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Watch out for Mama Grizzly. She bites back.
Sarah Palin had a sarcastic retort ready for former Vice President Dick Cheney when asked about his recent comment that her 2008 vice presidential nomination was “a mistake.”
“Well, seeing as how Dick – excuse me, Vice President Cheney never misfires,” Palin began in an apparent shot about his infamous hunting accident in which he “peppered” a friend in the face with a shotgun blast in 2006. She then argued he must have been swayed by the “false narrative” about her credentials he has read in the “lamestream media.”
“Evidently Dick Cheney believed that stuff and that’s a shame, so he characterized me as being a mistake,” she said during the interview with Fox News’ Greta Van Susteren.
Palin then launched into a lengthy, fiery defense of her record, arguing that the “mistake” would have been for her not to accept Sen. John McCain’s invitation to join the GOP ticket.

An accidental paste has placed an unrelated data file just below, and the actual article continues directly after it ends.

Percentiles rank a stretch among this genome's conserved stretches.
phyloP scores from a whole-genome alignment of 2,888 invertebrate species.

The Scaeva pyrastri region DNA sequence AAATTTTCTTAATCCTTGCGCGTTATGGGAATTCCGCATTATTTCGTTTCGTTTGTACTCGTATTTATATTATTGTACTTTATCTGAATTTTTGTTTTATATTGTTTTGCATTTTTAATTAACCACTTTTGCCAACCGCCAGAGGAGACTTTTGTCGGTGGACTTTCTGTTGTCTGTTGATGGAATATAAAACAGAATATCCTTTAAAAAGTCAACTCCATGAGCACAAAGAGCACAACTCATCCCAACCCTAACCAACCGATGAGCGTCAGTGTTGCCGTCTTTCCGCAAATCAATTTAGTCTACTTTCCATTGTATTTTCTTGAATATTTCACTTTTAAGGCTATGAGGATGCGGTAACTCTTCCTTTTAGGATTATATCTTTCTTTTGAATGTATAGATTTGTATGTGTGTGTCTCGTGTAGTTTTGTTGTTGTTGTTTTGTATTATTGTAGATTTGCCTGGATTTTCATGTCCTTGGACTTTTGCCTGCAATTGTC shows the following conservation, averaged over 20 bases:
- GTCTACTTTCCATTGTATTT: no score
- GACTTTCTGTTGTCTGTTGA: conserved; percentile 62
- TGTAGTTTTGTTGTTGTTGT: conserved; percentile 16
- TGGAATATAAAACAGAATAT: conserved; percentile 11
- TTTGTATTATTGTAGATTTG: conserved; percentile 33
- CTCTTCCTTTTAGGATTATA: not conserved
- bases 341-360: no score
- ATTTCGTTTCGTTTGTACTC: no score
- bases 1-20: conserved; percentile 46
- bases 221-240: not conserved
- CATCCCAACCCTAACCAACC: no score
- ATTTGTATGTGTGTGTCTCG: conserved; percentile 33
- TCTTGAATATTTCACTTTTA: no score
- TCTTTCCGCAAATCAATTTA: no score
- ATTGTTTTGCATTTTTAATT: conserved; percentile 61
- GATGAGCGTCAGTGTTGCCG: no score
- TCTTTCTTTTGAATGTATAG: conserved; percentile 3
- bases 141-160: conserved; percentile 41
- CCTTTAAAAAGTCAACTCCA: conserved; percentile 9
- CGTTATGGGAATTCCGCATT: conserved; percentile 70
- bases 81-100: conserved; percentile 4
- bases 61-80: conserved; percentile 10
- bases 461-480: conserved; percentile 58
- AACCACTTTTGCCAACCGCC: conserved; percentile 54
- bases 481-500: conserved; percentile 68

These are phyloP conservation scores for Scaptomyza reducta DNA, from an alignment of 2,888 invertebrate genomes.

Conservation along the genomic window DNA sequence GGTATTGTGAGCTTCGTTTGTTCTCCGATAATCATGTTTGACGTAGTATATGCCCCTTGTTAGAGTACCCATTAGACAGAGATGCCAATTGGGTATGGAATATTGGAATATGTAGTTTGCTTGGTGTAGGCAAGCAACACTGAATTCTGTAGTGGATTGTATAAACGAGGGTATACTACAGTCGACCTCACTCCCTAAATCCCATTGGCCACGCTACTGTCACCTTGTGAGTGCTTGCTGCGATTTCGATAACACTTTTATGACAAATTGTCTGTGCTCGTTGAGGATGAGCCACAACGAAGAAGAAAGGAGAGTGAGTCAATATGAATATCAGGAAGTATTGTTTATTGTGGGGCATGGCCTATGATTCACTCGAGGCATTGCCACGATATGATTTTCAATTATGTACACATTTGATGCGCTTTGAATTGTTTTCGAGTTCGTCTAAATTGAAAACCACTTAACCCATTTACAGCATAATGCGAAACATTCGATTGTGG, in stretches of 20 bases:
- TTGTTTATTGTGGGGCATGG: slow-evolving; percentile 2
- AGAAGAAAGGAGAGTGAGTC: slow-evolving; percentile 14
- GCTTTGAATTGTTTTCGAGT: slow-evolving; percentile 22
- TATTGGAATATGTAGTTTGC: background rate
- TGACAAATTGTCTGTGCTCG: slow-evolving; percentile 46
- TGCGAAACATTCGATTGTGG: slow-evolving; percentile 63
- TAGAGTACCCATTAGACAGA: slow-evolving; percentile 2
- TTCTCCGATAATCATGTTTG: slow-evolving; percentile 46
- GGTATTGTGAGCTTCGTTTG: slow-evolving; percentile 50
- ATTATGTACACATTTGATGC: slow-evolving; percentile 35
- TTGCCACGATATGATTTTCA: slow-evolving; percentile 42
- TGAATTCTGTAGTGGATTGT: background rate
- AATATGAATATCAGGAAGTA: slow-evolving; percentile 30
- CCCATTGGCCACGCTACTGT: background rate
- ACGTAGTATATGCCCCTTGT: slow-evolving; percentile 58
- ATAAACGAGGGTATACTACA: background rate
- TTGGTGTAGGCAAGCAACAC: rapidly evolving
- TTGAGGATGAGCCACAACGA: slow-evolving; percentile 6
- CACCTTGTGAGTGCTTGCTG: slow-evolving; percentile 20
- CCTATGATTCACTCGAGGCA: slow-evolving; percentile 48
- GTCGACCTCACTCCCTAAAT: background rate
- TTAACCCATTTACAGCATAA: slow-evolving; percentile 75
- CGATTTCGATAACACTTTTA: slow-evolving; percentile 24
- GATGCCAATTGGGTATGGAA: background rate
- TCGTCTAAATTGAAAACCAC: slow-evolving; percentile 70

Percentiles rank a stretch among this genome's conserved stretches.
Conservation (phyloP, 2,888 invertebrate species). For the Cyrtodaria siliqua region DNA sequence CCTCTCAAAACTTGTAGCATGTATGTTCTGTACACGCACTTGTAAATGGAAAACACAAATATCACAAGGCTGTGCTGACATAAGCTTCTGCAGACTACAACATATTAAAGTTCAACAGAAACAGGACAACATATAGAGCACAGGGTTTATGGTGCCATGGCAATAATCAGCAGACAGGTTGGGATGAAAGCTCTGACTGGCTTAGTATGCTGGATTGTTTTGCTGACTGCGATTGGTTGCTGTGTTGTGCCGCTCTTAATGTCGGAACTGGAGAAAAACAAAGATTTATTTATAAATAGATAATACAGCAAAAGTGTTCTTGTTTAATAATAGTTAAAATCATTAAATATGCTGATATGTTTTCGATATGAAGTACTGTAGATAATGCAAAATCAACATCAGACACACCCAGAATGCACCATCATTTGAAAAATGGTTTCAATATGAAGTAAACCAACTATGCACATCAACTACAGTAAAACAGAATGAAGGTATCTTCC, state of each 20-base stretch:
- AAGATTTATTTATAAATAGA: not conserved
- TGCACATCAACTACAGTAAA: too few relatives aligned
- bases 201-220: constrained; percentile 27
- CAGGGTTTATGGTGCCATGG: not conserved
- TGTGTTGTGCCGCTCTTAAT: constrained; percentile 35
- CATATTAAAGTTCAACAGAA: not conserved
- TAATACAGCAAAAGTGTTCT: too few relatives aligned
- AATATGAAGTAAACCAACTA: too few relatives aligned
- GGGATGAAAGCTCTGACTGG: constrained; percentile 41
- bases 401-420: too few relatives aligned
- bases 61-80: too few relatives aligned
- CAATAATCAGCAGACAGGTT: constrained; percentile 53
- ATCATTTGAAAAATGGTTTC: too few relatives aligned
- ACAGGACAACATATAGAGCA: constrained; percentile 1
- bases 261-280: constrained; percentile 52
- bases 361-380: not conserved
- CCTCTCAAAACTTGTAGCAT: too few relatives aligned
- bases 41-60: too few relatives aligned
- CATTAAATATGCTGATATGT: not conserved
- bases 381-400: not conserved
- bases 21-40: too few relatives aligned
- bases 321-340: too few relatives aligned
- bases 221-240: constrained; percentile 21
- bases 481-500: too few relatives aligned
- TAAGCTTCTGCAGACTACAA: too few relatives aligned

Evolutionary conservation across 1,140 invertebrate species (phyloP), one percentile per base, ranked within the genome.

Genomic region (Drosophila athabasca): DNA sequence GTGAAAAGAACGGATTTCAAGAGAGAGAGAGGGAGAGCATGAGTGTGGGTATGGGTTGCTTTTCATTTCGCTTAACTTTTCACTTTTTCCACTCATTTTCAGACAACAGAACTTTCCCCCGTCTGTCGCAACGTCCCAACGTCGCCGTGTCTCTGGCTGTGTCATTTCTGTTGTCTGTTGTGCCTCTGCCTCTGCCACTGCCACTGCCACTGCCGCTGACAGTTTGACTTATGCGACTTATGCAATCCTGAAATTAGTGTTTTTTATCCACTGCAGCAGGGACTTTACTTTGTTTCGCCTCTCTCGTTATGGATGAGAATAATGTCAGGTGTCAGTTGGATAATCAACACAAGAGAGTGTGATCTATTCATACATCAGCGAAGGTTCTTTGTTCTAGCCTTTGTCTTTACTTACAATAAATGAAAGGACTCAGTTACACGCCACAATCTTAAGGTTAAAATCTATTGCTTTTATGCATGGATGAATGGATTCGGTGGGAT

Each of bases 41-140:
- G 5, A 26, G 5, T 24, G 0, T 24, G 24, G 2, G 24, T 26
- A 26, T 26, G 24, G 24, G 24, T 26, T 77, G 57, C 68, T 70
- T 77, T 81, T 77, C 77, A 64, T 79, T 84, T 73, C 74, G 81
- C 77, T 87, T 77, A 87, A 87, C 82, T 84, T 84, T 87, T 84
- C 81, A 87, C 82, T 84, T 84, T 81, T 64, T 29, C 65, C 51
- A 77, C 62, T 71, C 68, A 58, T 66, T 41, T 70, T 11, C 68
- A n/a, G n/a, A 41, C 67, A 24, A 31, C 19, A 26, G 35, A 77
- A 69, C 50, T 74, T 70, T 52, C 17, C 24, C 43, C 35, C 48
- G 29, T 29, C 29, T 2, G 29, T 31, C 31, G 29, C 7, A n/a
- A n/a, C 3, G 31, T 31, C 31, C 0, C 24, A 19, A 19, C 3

“I think that the mistake would have been me just deciding that, ‘Hey I love my 86, 87 percent approval rating up there in Alaska as the governor – movin’ and shakin’ and watching corrupt politicians and businessmen go to prison for crony capitalism,’” Palin continued.
“I could have decided, you know, I don’t want to be bloodied up, I don’t want my family to go through what we will have to go through in order to put ourselves forward in the name of service to this country. But I did it,” she said. “And I believe I did the right thing in accepting that call.”
She ended her defense against the former VP’s dig on a weary note.
“You know what, in the GOP establishment, what I have found, Greta: Sometimes you’re the Louisville Slugger, baby; sometimes you’re the ball,” she said. “And evidently, in these last months, per many, many comments from those within the GOP establishment, I’m the ball.”
McCain has also slapped back at Cheney’s comment, remarking dryly that he is “always glad to get comments four years later” before saying he was “proud” of Palin.
Earlier in the interview, Palin said she has been approached about a possible role at the Republican National Convention in Tampa later this month, but is waiting for more details before making a decision.
Newt Gingrich and other conservatives have been pushing for the controversial Tea Party-booster to have a speaking role at the RNC.
“Of course there’s some interest there, but you know, we just kind of want to know more details, what they have in mind, and we haven’t heard back,” Palin said.